Monday, April 16, 2007

You could not have made a better sanctuary
than the ages of you
all tucked underneath.
From the darkening depth of them in a stolen gaze
to the glimmer of still childish eyes you look at me
all years at once.
I suppose I could see it in anybody
if I stopped looking for it.
And I’m sure if you saw me
playing in the sandbox with plastic Soviet toys
in a playground,
in the South-East Moscow,
outside of the apartment buildings and before my English lessons,
when I still took English lessons,
before the first Mars bars had been imported
or western cartoons on TV, or advertisement,
and before I liked to draw with markers, because soviet markers weren’t
as exciting or colorful as the ones from Poland that I had later,
before I liked cheese, because there was only one kind of it around,
before the time I can describe with memories and not conjectures,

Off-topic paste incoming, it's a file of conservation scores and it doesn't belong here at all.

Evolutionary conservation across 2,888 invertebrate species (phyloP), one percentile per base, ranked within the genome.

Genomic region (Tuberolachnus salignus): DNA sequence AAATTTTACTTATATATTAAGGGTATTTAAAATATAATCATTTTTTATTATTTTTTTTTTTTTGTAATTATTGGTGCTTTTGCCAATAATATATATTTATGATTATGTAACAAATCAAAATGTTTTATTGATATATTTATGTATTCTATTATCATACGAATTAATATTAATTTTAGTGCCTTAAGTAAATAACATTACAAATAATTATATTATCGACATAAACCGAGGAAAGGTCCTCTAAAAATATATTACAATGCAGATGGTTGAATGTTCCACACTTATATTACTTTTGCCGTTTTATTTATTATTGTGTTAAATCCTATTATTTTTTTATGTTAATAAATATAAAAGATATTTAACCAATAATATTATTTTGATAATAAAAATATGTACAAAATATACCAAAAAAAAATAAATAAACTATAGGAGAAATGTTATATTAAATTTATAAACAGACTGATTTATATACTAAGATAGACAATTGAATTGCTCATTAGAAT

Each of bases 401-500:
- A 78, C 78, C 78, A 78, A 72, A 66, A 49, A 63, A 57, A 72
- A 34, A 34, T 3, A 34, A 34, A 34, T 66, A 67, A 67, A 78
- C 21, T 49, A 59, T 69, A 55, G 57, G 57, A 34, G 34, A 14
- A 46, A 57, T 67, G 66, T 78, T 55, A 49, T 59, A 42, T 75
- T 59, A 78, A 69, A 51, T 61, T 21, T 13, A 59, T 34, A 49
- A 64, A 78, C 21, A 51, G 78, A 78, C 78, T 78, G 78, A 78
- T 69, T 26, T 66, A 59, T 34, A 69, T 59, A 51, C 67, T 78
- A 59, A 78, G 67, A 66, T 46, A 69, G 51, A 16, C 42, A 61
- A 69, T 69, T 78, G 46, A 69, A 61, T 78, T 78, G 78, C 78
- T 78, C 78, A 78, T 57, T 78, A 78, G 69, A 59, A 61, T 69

when I was four or three—
you’d know me.

Except warfare of days, which make boredom
such a flattering leisurely wealth in comparison,
has brought troublesome skill to you.
You can look at me ageless, corneas icing over quickly with glass,
and I can no longer tell if the shimmer in them might betray stalling tears
or the gloss off irrelevance.
You look blind underneath that distracting glare,
with no life to remember,
no moment I’d know could only be yours had I seen it,
like that photo you have of yourself as a kid,
with your eyes cupped in the shadow of your hands,
to hide from the camera.